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Amsterdam one of Europe’s hottest start-up capitals16 October 2013, by Alexandra Gowling
In Wired magazine’s third survey of Europe’s "tech cities" Amsterdam was identified as one of the continent’s best places to start a company.
The magazine called the Dutch capital a "true port city," meaning it was international, tolerant and adaptable. Along with the Netherland’s liberal tax laws, these qualities make it an attractive place to set up a business or expand into Europe.
Amsterdam is also ranked as the fourth most creative global city and the Netherlands is the most entrepreneurial country in the EU, with 7,2 per cent of Dutch adults owning or planning their own start-up. The Amsterdam region also has the world’s largest, most stable digital exchange platform, which has been a major draw for ICT companies from around the world as well as for start-ups.
Don Ritzen of Rockstart Accelerator, an Amsterdam-based company that offers support and mentoring for start-ups, explained that it’s the people more than the structure that supports start-ups here.
"It starts with our history: being a small country with a wacky language forces many Dutch entrepreneurs to be fluent in English and look beyond our borders to create a business of meaningful size," he said. "But it's the people who built the buzz with a lot of fantastic bottom-up initiatives. Start-ups here still face many regulatory and visa barriers. In short, the scene today has been created by the entrepreneurs."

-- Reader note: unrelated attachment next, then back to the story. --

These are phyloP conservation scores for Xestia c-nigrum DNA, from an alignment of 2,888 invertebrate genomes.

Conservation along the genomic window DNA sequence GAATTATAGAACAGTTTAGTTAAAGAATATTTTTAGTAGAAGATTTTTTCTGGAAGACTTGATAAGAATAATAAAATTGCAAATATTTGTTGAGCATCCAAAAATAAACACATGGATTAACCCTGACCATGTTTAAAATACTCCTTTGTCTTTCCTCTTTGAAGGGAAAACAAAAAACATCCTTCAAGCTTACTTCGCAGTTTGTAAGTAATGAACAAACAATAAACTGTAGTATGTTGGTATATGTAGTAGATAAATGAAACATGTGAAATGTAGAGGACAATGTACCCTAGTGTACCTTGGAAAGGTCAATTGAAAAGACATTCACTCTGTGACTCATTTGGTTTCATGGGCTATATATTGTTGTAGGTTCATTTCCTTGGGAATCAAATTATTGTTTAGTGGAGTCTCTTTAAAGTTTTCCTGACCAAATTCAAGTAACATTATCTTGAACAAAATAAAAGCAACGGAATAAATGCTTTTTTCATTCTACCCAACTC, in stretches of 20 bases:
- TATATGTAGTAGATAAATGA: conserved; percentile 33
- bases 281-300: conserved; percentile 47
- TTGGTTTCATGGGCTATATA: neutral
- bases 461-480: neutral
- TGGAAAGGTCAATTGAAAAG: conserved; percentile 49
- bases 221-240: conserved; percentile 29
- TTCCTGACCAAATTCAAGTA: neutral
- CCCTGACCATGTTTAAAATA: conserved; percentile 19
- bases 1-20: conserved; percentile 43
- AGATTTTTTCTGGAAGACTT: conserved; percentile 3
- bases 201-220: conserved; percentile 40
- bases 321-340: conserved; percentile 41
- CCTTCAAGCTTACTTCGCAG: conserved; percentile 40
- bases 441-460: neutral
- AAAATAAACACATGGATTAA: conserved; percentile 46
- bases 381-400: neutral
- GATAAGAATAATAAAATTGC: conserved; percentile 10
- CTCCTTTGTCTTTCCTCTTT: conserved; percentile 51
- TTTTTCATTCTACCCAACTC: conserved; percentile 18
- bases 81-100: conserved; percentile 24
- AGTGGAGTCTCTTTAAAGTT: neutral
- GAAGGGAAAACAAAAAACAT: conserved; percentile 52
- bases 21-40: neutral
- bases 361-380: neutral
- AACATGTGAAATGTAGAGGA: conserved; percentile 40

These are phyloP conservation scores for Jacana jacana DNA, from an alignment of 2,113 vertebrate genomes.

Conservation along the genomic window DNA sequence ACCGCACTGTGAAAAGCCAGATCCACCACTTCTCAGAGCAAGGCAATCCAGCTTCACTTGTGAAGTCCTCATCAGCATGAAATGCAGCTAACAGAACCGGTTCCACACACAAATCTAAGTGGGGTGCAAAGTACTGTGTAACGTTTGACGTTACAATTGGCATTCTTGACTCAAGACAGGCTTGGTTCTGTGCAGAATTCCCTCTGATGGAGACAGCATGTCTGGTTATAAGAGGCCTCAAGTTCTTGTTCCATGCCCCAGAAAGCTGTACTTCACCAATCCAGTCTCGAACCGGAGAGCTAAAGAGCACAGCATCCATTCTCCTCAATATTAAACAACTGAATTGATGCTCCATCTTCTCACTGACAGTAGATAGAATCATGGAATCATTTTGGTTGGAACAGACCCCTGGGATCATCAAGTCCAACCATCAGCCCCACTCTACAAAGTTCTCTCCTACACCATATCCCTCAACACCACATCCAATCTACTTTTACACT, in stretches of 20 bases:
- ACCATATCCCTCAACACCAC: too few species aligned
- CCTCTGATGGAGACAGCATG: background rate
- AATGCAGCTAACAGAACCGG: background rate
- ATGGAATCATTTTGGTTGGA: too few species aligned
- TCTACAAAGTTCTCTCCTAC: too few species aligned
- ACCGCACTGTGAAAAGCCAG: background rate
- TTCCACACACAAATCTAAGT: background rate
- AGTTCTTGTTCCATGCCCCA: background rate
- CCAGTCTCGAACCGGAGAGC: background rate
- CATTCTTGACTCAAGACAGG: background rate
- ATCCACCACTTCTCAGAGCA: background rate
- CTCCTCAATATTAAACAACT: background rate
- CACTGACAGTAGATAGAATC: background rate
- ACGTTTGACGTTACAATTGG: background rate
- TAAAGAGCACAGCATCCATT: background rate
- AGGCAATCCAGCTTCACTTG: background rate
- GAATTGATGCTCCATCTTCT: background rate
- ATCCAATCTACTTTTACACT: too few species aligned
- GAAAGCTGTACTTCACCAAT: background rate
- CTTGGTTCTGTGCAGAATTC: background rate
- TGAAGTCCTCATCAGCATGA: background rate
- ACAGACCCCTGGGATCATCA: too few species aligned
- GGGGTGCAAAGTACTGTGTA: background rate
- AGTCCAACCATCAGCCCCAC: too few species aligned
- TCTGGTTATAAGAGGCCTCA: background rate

Two clear trends in Dutch start-ups are 3D printing and fintech (financial technology).
Success stories in 3D printing include Shapeways, a world-leading 3D Printing marketplace and community that came out of the lifestyle incubator of Royal Philips Electronics, and desk-top 3D printers manufacturer Ultimaker, which started up and remains headquartered in the Netherlands.
The magazine highlighted some newer start-ups as ones to keep an eye on, including 3D Hubs, a platform connecting 3D-printer owners (hubs) with people who need something printed, and Peecho, which connects websites to a network of 2D print facilities (their 3D is in the pipeline).
Photo by Flickr user Vasilis
A successful fintech start-up is Adyen, which offers "payment solutions for international merchants," meaning it handles transactions for companies who want to take payments in international currencies. In 2012, Adyen processed more than 7,4 billion euros in payment transactions worldwide.
While Amsterdam is a great place to start a tech company, the magazine says it is not so great at keeping them, losing the more transient start-ups. Pressure, it says, is mounting for government initiatives to retain start-ups.
There have been initiatives by the government and various authorities directed at entrepreneurs, although not specifically in the tech industry. In 2012, start-up companies in The Hague were given a tax boost, while in 2015 the startup visa was introduced to attract foreign entrepreneurs to the Netherlands.
Changes to the law in 2012 made starting a private limited (BV) company in the Netherlands easier. That change, removing the 18.000 euro capital requirement, has seen an increase in 55 per cent in the number of BVs founded in the last year, with a matching drop in the number of cooperatives and VOFs.
Whether changes like these are having an impact on a company’s decision to stay in the Netherlands is unlikely, they certainly aren’t harming anyone who is thinking of starting up their own.